He asked Khweis in Arabic to take off his clothes, miming the action when he didn’t comply. After searching Khweis, they let him dress, handcuffed him and drove him to a compound in Irbil.

The soldier admitted that he hit Khweis when the prisoner accused him, in Arabic, of not returning all of his money.

“I lost my temper and I slapped him, then apologized,” the soldier testified. “I felt bad and regretted it immediately.” He said he was upset by the accusation and because Khweis had not revealed his understanding of Arabic during the tense standoff that morning.

Both Kurdish officials testified through translators and were left unnamed because of concerns about their safety in Iraq.

After he got on a plane to the United States in June, FBI agent Victoria Martinez testified, Khweis told her the peshmerga had blindfolded him and threatened to execute him. At that point, for the first time, Khweis invoked his right to remain silent.

His defense attorneys say that that showed Khweis had been fearful of the Kurdish authorities and cooperating under duress.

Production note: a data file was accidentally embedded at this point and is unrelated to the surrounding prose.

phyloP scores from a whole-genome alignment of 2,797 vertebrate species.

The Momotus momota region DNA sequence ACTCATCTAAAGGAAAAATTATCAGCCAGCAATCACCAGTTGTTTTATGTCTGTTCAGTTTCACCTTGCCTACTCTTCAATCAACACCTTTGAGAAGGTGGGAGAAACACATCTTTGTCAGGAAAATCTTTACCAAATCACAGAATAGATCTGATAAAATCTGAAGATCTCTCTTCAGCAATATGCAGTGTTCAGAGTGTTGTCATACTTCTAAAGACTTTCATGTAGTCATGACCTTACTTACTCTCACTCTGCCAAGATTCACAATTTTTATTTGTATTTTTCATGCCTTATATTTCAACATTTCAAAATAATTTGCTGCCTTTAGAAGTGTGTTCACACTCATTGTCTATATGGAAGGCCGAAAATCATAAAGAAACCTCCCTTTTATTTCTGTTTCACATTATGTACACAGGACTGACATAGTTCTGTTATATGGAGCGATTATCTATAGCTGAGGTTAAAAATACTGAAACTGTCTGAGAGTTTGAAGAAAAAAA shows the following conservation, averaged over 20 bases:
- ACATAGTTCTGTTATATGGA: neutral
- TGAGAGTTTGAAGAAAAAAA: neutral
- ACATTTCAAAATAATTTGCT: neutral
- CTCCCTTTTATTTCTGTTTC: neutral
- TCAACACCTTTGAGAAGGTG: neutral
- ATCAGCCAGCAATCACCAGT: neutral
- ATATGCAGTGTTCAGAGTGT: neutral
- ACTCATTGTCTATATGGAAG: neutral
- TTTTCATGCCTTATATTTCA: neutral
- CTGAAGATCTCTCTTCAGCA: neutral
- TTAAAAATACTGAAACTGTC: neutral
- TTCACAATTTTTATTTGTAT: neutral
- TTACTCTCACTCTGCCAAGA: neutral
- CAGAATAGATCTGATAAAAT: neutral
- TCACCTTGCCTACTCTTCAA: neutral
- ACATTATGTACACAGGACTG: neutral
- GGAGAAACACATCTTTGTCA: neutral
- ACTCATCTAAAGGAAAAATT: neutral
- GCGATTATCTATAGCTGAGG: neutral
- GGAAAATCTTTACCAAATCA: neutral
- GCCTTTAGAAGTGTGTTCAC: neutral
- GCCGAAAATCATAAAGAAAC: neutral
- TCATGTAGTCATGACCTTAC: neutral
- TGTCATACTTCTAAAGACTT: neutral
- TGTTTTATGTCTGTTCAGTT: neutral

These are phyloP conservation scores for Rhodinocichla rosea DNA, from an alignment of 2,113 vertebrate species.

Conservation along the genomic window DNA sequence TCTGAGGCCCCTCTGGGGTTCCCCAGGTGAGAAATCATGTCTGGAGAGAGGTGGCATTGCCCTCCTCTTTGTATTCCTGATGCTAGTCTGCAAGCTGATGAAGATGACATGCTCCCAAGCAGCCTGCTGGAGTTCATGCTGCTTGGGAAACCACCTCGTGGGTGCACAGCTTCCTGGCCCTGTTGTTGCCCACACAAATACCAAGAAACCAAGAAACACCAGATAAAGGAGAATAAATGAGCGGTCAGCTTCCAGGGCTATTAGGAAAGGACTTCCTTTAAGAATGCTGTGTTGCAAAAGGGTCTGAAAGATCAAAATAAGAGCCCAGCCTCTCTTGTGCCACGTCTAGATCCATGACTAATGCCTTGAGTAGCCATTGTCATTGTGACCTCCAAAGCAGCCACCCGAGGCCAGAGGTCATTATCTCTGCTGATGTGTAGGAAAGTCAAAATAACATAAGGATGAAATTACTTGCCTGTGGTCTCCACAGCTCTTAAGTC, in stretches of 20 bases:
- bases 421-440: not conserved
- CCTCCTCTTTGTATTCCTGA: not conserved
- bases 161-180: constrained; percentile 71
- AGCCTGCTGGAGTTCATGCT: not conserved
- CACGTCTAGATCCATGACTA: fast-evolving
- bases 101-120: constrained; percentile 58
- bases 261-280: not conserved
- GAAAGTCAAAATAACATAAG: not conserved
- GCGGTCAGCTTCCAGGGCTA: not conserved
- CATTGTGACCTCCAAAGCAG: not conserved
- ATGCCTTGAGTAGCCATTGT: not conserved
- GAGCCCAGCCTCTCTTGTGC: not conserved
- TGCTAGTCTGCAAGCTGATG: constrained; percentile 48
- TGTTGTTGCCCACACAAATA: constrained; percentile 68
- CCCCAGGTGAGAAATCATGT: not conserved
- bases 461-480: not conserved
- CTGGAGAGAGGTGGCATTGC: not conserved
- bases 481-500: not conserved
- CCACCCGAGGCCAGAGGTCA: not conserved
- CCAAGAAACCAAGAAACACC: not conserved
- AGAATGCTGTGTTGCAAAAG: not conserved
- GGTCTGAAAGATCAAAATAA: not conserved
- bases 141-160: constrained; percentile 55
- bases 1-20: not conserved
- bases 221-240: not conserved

But Martinez said Khweis soon came over and began talking to her again — a sign, prosecutors argued, that his volubility was unforced.

Emails showed that Connelly thought Khweis could be an asset to the U.S. government as a rare American defector from the Islamic State. Connelly recalled Khweis saying he “bangs on his cell door every night and asks to speak to the Americans because he remembers new ISIS information that could help the United States.”

In an email, Connelly expressed regret that he could not spend more time with Khweis, having determined that the prisoner had no more immediate intelligence to offer.

“Every [redacted] supervisor and agent in the United States working [redacted] should get a chance to talk to him,” he wrote to a superior after the interviews.

“To this day, I think he could be valuable,” Connelly testified.